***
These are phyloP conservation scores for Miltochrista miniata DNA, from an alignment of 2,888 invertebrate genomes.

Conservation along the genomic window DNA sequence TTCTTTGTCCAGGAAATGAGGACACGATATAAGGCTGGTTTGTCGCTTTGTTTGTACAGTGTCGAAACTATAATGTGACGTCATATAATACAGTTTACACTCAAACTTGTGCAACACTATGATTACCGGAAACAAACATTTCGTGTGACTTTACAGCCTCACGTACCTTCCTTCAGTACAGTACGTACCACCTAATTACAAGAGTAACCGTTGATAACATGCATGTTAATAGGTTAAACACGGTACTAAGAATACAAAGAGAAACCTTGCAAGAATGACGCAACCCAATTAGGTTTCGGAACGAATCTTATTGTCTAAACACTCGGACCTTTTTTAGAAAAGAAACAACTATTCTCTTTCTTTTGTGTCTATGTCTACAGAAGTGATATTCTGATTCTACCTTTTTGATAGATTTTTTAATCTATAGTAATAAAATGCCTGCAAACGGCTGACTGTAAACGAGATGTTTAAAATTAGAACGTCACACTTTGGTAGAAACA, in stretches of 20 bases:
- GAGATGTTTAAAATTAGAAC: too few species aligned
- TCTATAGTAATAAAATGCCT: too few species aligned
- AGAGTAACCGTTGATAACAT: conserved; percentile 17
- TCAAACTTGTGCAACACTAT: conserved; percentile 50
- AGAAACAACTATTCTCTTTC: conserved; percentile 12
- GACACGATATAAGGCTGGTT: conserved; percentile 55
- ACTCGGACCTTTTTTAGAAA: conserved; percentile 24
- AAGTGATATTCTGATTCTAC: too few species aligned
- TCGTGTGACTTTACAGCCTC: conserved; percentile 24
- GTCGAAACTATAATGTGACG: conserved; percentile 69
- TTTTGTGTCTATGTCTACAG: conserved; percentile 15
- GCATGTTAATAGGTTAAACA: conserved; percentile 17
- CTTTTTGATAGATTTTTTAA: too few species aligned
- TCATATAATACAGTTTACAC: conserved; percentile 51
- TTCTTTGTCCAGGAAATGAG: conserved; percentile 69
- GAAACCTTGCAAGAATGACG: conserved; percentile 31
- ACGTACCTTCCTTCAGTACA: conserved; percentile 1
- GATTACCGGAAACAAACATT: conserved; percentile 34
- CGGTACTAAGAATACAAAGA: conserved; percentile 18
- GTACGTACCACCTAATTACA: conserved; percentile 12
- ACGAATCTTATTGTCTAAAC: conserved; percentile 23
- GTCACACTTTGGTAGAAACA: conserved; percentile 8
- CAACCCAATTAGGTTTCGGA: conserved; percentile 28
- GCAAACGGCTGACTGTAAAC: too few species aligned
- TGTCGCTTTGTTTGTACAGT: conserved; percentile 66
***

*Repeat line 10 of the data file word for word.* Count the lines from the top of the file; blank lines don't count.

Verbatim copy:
- AAGTGATATTCTGATTCTAC: too few species aligned